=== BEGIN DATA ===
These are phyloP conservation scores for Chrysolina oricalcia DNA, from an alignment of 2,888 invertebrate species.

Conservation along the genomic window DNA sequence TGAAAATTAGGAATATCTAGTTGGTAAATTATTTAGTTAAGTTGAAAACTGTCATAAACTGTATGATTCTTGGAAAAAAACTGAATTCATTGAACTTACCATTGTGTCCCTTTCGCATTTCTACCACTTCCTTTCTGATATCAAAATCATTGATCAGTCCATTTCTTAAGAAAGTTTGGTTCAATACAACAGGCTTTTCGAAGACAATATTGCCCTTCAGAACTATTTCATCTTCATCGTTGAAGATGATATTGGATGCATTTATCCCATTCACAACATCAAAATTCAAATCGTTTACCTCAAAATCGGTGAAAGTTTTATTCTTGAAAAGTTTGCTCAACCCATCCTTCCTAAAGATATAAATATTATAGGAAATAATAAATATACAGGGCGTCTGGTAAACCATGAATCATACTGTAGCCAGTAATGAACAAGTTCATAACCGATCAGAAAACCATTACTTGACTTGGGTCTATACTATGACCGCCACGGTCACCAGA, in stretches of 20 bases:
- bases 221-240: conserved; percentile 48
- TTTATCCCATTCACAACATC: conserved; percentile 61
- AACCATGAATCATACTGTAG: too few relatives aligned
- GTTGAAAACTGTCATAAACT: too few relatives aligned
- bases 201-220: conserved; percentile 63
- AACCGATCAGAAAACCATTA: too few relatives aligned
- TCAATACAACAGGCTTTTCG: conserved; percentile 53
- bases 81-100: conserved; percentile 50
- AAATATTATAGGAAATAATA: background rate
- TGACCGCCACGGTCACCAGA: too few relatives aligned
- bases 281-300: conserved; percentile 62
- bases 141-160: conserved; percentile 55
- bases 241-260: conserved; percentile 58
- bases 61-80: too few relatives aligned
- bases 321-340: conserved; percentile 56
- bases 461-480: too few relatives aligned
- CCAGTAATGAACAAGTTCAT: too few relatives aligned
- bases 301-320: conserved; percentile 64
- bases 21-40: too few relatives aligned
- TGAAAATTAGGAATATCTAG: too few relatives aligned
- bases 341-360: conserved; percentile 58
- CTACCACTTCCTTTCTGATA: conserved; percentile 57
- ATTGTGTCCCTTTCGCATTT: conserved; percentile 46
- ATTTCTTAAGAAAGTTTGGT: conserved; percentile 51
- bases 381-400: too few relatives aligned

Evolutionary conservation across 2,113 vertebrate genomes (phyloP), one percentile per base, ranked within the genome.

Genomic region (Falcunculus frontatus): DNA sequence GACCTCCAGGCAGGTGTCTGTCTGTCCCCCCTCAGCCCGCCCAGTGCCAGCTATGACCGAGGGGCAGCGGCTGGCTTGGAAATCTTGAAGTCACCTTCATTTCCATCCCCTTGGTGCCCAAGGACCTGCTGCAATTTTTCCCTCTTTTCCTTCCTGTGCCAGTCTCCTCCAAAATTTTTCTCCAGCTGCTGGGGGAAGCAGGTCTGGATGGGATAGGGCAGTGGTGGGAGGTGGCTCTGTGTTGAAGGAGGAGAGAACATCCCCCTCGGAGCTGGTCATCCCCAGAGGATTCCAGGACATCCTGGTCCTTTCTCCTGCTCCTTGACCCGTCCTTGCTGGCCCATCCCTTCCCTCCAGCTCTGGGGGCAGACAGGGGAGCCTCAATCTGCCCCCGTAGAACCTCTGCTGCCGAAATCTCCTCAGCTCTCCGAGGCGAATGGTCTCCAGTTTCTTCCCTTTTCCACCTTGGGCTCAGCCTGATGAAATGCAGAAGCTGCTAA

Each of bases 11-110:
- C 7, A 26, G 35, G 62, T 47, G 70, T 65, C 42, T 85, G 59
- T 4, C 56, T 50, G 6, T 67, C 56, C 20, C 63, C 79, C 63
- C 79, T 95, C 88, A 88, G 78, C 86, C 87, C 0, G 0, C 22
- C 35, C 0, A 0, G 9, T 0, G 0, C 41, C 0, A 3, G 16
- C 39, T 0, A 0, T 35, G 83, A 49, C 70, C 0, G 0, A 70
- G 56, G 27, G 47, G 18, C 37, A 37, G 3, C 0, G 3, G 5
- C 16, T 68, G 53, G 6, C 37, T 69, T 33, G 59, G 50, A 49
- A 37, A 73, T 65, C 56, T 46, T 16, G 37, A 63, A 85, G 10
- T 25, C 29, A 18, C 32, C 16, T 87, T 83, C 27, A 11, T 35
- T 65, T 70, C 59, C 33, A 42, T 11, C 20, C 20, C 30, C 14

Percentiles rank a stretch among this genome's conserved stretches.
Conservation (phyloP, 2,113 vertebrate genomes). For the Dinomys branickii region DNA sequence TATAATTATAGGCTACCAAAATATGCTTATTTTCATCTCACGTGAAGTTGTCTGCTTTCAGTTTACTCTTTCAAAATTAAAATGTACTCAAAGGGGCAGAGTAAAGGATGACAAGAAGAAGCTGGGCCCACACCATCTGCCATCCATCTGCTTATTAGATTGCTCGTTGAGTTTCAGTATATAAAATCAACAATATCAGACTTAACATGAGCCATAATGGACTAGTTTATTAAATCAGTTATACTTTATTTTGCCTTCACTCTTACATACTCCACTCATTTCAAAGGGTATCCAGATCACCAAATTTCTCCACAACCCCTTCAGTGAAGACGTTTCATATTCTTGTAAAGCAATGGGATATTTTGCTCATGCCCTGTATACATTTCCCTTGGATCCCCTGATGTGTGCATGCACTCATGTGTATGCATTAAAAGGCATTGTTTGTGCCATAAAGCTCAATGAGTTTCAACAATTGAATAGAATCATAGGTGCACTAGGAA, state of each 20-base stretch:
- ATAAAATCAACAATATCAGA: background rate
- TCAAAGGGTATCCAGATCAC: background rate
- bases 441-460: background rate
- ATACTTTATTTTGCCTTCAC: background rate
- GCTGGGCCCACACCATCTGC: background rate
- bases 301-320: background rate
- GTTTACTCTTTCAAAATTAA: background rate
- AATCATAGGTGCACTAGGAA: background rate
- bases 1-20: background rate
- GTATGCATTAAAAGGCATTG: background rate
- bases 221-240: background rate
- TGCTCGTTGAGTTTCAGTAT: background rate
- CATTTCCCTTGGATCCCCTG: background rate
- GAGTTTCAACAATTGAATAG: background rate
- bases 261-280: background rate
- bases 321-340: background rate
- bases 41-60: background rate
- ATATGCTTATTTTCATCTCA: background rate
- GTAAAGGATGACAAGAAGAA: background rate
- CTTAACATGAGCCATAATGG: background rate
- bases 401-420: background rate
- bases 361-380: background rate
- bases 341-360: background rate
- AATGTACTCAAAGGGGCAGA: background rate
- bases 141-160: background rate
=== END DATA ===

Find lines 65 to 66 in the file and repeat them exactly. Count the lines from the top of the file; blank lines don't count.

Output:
- bases 341-360: background rate
- AATGTACTCAAAGGGGCAGA: background rate